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How Stable was the

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How Stable was the Weimar Republic by 1928? When the First World War ended in 1918, Germany was left with many problems to resolve. She was blamed for the war and was a country in much distress. From the years between 1918 and 1928 Germany faced many problems, before beginning to find her feet again. After the system of the Kaiser had been got rid of, Germany had to decide on a new constitution. It was decided that all Germans had equal rights, and that all parties had a chance because of Proportional Representation which meant political parties were allocated seats in Parliament in proportion to the number of votes they got. A strong president was necessary because Article 48 said that in an emergency he could make laws without going first to the Reichstag. ...read more.


The government clamed they could not possibly afford to pay the instalments, but the French did not believe this and so they invaded the Ruhr, which was the richest industrial area in Germany. The Germans responded to the invasion by passive resistance, this lead to hyper-inflation. Hyper-inflation meant that the government kept printing more money in order to pay the workers for the passive resistance. This soon got out of hand and money soon be came incredibly worthless. This made Weimar Republic unstable as their money was worthless, the public were loosing money and things were spinning out of control. So in 1923, Gustav Stresemann, the chancellor, decided that Germany would give into France. He ended the policy of passive resistance in the Ruhr. To some German parties this was seen as weak, but it was actually a very sensible move, as now the worthless money could be burnt and the temporary ...read more.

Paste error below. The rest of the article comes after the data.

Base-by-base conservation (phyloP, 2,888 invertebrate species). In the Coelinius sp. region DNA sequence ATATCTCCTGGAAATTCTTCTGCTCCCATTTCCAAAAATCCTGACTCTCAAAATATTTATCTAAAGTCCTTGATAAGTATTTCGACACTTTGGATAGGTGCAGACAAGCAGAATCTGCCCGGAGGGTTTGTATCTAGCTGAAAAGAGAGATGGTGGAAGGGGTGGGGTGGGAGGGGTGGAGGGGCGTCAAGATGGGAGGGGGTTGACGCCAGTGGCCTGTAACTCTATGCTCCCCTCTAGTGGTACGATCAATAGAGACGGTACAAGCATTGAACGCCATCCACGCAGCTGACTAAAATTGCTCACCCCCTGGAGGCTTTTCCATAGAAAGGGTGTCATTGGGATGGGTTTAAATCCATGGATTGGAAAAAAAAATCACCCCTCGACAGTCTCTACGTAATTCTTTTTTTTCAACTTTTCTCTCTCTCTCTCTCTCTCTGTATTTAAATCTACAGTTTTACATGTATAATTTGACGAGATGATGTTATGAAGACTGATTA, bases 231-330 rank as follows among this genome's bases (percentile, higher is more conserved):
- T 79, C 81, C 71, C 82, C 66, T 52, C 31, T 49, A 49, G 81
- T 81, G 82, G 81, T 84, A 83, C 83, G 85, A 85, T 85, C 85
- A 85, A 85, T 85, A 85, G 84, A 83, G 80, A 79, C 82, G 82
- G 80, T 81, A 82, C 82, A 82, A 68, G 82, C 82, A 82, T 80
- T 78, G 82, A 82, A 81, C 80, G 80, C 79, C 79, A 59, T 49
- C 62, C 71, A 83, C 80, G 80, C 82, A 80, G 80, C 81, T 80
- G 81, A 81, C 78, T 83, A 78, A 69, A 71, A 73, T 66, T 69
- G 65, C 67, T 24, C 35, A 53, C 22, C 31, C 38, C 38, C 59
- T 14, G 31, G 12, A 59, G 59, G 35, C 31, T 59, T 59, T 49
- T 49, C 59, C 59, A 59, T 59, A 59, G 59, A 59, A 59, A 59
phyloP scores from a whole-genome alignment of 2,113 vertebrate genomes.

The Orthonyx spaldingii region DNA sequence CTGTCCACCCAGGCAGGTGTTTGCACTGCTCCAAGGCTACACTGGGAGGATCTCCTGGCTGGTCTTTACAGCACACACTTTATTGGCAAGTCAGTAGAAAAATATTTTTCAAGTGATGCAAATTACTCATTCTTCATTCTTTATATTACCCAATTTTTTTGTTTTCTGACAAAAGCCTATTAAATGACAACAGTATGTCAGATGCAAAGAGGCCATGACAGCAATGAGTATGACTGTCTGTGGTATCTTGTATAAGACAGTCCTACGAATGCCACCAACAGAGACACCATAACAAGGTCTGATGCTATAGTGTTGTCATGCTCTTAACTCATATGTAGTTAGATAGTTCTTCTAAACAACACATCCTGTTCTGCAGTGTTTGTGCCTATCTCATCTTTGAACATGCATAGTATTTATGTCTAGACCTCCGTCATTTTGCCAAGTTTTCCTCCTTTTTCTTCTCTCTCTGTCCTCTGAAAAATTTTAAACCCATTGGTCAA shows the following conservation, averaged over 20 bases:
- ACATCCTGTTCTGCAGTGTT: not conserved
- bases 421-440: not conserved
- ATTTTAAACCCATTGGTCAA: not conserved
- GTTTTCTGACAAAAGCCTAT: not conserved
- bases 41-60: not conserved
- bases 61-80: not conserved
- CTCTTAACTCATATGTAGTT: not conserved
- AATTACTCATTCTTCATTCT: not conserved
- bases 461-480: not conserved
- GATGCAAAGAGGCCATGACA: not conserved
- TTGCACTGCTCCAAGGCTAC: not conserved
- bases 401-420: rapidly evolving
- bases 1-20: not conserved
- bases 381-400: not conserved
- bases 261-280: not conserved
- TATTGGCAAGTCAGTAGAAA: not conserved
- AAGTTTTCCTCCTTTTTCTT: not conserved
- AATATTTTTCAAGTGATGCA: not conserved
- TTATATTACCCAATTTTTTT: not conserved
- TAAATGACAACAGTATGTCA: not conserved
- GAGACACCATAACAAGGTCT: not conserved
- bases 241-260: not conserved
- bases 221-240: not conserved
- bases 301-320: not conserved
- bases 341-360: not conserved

So many Germans were still resentful. Looking over the strengths and weaknesses the Weimar Republic had, I think by 1928 it was becoming more stable. Although Germany still had the fear of America withdrawing it's loan, and many people of high administrative positions would have preferred to return to monarchy, and the matter of resentment, I believe that they came through it quite well. The most important reason for them dealing with their problems was Gustav Stresemann. I think he played the most important part in helping Germany get back on its feet as he was willing to co-operate with such situations as the Passive Resistance. He may well have disappointed some Germans in giving in but overall this was a very sensible decision. He was a strong politician for Germany and without him I doubt Germany would have been able to stabilise so quickly. ...read more.

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